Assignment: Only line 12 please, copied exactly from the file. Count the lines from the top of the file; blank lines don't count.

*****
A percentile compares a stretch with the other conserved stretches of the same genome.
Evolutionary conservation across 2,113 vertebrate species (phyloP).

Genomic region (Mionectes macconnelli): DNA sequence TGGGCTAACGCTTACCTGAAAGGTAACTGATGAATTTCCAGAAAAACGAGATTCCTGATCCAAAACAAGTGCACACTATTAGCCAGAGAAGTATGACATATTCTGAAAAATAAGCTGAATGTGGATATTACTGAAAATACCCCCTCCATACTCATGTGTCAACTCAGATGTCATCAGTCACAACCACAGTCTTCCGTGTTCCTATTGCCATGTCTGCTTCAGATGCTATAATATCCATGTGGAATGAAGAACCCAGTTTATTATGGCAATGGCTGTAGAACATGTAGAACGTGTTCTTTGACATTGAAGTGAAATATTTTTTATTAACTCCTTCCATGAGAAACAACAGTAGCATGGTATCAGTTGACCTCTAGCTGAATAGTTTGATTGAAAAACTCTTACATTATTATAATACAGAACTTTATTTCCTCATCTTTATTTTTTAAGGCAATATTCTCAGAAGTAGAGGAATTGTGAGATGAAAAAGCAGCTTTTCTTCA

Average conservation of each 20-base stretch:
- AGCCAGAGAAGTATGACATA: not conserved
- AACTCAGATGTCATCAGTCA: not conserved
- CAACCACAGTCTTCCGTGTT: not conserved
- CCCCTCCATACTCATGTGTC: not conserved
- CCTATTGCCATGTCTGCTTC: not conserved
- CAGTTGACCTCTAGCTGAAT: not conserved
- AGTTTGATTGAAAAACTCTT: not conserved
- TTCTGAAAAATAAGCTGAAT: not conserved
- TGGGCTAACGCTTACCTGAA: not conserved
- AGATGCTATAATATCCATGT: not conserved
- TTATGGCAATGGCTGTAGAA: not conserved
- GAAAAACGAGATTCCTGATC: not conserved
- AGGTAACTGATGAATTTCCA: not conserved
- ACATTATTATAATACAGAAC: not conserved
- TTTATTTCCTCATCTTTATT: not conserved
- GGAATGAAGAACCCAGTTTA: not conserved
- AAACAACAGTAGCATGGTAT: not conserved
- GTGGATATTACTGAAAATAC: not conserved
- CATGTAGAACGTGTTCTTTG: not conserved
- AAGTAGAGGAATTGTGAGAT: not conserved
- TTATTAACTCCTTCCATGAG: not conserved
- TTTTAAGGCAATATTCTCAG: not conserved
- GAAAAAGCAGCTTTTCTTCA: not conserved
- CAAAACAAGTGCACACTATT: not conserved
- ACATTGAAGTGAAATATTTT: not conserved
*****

- TTCTGAAAAATAAGCTGAAT: not conserved